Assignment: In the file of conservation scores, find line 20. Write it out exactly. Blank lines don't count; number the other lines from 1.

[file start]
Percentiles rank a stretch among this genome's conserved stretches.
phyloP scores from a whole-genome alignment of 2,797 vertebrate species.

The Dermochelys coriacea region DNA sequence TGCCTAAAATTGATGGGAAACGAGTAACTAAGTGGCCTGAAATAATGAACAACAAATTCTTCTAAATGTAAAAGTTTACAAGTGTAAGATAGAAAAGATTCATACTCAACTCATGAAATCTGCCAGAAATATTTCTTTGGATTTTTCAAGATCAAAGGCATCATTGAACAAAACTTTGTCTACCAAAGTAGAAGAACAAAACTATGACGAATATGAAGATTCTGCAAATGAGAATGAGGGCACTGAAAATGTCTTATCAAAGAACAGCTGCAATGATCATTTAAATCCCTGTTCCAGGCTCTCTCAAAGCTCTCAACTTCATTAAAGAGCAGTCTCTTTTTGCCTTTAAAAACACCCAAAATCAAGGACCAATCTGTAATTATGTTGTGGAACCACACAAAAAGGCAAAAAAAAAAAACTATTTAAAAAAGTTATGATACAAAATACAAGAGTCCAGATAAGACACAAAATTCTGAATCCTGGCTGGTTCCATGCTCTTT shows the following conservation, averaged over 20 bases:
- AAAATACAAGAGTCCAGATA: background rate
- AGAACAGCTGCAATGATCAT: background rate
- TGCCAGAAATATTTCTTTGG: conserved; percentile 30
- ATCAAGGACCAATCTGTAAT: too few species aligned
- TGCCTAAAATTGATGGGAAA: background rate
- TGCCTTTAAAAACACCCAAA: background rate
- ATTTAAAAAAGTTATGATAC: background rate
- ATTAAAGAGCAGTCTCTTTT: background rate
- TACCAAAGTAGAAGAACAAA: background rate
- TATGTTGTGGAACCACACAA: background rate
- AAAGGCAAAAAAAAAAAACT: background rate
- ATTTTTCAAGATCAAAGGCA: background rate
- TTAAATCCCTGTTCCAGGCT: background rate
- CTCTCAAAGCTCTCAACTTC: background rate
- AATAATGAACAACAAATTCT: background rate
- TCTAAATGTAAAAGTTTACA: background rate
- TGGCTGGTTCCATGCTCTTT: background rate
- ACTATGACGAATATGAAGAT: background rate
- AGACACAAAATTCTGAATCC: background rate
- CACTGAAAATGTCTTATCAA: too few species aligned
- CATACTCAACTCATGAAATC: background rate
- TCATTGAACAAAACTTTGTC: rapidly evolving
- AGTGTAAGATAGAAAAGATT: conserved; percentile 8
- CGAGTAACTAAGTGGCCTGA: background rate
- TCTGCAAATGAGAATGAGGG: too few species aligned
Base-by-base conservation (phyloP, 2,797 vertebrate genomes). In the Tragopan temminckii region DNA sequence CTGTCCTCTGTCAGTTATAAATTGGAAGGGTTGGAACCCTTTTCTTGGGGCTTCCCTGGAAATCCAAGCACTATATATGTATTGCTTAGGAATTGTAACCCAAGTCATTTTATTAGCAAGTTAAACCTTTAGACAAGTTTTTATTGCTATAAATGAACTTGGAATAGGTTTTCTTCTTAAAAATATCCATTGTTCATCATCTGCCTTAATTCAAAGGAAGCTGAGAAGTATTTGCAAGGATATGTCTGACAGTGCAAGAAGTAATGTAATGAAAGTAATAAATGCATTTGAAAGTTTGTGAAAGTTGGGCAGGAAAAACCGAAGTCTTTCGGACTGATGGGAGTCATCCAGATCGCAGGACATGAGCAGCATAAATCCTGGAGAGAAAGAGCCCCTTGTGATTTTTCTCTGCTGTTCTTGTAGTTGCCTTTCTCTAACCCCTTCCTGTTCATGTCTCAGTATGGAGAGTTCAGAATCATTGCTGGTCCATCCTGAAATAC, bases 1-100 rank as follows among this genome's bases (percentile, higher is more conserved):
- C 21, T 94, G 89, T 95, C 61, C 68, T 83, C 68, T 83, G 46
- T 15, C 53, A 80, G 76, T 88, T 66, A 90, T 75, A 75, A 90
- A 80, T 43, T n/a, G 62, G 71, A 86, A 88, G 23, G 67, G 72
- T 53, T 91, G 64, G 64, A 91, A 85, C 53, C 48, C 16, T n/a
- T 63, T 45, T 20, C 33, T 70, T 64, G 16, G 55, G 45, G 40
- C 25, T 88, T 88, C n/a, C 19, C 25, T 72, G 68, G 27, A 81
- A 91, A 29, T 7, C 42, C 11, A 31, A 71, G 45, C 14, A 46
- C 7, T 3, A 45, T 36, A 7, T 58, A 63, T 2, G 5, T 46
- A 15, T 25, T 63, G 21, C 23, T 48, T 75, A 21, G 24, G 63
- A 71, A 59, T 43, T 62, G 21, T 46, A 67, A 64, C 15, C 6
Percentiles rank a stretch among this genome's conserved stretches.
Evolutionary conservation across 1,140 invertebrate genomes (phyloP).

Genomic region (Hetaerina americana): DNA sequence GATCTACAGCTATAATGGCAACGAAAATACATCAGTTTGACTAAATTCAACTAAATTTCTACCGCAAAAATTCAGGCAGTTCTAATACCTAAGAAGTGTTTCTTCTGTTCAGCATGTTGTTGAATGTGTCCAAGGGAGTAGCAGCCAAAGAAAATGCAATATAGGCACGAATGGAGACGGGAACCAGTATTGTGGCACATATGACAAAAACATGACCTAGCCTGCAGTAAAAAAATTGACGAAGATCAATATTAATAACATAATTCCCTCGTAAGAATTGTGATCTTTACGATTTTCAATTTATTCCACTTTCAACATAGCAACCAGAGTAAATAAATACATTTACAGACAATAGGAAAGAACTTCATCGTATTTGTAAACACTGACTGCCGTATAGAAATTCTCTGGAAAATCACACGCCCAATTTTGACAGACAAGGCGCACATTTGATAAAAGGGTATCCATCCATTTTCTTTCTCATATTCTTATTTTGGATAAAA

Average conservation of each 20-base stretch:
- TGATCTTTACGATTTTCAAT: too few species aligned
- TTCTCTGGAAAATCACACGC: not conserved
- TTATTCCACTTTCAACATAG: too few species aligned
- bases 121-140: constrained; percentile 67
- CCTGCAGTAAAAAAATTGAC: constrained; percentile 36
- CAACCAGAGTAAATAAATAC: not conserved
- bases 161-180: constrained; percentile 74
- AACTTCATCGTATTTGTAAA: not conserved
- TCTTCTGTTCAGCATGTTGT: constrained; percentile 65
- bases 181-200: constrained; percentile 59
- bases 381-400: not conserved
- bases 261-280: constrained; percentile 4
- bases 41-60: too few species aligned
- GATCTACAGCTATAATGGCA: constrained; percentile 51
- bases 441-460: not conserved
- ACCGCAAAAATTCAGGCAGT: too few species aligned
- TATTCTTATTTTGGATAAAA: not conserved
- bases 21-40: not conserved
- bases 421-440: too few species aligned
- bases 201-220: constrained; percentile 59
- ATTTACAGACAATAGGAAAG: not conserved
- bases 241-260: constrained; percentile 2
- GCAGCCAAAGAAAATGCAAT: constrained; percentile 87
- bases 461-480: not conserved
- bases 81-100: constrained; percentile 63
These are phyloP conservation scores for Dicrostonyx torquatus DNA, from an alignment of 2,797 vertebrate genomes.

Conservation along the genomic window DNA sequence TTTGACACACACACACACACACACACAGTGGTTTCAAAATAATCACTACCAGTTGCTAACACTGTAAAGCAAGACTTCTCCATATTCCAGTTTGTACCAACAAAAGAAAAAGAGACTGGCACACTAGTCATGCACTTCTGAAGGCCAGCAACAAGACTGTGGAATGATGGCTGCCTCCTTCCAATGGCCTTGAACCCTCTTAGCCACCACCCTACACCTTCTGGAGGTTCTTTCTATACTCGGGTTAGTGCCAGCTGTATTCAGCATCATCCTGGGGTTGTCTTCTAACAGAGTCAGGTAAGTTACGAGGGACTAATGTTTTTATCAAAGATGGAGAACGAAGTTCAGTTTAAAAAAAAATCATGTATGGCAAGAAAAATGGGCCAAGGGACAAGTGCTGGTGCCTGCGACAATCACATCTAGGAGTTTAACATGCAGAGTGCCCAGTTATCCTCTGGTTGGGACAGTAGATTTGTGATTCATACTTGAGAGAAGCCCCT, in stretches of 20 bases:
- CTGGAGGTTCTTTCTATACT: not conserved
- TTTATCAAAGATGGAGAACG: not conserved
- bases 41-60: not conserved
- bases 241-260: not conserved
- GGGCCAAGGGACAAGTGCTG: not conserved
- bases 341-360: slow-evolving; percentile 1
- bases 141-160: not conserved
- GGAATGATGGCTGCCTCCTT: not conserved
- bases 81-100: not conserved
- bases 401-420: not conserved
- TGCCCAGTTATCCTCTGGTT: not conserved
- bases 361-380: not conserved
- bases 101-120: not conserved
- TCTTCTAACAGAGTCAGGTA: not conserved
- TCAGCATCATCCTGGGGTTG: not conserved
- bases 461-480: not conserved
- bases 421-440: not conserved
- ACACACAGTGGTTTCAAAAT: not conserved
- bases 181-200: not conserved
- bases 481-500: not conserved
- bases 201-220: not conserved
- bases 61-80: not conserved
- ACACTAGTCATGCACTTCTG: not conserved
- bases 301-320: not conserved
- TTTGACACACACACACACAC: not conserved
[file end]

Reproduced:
- TGGCTGGTTCCATGCTCTTT: background rate